Researchers have found that tumors provide clues to their own destruction.
Immune cells in tumors recognize special flags on top of each tumor cell according to Charles Swanton, who is an expert on cancer development at the Francis Crick Institute in London and led the newly published study.
This is a breakthrough in cancer tumor genetics according to the international research team. The discovery could provide guidance for future immunotherapies and improve already existing drugs.
When a tumor develops it undergoes changes and several unique mutations occur in different parts of the tumor. By analyzing data from hundreds of patients with lung and skin cancer from previous studies, the researchers found that tumors that spread carry a number of biological “flags” that the immune system can be tuned to attack.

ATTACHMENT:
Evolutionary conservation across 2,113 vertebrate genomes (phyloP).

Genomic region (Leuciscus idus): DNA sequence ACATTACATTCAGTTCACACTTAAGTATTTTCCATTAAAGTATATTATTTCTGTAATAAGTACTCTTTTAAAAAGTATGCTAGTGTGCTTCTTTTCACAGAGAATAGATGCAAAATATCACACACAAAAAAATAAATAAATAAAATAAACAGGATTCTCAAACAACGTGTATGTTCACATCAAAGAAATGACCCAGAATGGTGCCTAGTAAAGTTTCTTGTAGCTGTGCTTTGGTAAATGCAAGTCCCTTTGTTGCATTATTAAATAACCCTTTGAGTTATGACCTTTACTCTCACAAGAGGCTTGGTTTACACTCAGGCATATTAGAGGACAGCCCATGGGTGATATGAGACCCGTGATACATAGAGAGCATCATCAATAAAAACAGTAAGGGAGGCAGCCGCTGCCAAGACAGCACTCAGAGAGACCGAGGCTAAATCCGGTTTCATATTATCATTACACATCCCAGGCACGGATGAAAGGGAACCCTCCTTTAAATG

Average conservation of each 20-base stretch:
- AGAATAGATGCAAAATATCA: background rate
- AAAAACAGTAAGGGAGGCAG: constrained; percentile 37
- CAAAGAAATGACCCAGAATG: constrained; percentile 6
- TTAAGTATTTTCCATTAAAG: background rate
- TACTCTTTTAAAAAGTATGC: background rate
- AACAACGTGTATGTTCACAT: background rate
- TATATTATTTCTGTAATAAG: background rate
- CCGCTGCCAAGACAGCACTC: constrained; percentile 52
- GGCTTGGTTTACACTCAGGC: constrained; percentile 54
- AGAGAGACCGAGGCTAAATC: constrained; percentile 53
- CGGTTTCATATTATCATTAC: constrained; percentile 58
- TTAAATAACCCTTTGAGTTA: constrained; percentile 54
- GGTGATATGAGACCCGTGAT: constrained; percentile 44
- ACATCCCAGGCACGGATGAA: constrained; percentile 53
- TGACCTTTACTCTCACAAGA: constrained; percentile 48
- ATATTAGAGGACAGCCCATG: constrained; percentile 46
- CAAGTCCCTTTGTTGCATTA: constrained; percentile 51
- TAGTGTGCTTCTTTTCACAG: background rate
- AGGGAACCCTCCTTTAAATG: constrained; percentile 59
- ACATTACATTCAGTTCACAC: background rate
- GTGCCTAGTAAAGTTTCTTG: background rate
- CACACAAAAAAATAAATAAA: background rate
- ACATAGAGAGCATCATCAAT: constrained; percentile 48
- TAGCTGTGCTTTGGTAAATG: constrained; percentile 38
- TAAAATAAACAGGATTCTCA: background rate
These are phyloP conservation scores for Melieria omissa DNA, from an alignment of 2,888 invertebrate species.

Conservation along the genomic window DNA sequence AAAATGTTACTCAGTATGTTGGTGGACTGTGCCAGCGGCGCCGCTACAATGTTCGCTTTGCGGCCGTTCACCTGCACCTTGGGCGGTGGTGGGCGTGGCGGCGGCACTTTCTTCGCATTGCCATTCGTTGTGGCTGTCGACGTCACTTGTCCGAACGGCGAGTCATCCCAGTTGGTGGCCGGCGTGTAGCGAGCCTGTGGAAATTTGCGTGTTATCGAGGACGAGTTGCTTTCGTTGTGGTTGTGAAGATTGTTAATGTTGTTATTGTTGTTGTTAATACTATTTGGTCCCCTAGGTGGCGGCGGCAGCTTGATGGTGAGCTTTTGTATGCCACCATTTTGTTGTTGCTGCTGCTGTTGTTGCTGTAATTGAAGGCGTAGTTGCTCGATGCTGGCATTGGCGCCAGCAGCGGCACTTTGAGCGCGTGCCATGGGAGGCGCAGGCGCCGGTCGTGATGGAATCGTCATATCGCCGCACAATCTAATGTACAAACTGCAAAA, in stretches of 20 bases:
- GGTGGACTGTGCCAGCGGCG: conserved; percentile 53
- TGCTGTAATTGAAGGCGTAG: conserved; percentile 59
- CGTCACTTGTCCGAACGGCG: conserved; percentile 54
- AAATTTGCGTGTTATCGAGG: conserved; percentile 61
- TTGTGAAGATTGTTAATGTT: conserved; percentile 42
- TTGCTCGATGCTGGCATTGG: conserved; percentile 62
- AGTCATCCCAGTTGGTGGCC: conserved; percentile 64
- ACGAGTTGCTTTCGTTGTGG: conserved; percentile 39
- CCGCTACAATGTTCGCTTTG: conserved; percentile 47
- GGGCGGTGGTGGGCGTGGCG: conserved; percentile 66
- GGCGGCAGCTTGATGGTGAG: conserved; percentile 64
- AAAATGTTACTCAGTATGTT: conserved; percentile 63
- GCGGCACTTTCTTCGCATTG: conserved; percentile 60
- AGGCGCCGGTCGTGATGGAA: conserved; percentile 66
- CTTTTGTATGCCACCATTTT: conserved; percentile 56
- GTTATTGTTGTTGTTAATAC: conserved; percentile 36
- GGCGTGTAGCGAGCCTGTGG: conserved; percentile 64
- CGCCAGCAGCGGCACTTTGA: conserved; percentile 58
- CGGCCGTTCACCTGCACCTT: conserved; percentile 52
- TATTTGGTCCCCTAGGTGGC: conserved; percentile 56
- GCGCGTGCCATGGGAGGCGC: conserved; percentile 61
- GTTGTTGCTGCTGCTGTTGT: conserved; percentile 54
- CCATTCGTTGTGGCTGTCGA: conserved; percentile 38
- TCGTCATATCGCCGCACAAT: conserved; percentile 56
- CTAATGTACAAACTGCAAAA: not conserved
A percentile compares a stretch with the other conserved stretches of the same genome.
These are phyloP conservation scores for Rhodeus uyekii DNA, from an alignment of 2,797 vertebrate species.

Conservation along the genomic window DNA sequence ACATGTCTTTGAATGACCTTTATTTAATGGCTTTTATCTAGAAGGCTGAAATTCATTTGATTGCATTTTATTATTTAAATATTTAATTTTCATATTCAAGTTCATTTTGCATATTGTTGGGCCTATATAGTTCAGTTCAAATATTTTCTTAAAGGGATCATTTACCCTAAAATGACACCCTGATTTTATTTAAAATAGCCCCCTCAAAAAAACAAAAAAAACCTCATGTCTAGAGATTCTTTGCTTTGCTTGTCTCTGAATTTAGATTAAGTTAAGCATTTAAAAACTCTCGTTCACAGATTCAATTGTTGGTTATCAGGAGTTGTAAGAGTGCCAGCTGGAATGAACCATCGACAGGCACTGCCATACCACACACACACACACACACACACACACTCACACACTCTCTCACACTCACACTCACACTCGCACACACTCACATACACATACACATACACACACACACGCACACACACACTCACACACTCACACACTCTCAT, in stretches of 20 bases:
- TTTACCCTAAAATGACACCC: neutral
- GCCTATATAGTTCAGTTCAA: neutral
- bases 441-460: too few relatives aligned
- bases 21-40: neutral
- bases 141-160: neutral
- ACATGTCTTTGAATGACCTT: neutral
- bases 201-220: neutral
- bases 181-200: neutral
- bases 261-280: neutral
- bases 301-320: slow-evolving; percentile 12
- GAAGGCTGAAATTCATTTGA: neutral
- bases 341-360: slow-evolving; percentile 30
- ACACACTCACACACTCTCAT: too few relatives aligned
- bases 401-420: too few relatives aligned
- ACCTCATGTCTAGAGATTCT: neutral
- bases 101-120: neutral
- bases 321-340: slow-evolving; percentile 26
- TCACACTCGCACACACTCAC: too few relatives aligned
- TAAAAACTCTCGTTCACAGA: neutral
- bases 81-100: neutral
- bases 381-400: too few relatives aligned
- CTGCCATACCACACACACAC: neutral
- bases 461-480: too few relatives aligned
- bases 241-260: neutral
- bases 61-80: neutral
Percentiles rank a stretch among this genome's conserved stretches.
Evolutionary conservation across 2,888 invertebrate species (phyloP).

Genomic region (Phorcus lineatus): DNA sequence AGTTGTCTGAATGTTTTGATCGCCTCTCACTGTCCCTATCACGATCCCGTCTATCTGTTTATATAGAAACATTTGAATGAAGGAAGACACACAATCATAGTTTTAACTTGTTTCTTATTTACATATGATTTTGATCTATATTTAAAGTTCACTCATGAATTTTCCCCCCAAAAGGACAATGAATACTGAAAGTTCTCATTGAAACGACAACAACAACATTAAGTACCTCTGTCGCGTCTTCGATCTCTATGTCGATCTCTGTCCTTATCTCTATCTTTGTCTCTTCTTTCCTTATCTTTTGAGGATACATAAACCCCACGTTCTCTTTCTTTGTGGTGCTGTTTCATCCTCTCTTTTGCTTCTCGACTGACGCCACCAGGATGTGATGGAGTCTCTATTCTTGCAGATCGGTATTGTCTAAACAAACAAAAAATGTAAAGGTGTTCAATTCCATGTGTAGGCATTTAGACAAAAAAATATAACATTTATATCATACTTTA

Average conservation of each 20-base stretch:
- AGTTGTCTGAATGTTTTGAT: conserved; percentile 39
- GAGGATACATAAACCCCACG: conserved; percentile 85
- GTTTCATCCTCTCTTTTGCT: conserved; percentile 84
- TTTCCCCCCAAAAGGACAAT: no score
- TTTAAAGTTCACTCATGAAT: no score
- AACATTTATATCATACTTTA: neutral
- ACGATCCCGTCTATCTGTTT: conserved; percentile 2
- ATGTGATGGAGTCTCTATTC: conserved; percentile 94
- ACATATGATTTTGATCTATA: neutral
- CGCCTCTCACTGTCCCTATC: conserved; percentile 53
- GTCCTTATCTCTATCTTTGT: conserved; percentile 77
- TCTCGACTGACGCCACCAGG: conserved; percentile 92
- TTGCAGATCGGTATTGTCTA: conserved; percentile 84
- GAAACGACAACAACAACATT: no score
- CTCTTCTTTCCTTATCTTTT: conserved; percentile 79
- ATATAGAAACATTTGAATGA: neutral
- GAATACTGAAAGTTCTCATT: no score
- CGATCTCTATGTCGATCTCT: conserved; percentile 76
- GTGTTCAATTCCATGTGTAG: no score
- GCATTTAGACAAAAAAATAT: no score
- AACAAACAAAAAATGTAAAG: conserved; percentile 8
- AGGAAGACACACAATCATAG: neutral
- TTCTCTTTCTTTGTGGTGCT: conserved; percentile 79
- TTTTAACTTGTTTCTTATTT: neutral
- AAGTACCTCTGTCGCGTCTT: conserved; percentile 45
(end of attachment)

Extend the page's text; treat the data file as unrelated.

These flags are proteins on top of the cell membrane and are only found on cancer cells. This means that they are “ideal targets” for new treatments tailored to each patient to fight cancer.
Such treatments with the immune system are used already today. They have yielded very promising results, particularly against melanoma, skin cancer. But the treatment does not work for everyone and every cancer.
In order to just that, the patient’s immune system must first recognize cancer as the enemy. Scientists also note that the chance of success increases if the immune system recognizes and attack multiple flags on a tumor. It is probably, therefore, most effective in cancers with many mutations, such as melanoma and smoking-related lung cancer.
Further research is needed and Swanton hopes to launch the first human study in patients with lung cancer within the next two to three years.
The study Tumors contain the seeds of their own destruction has been published in the journal Science.
Tumors contain the seeds of their own destruction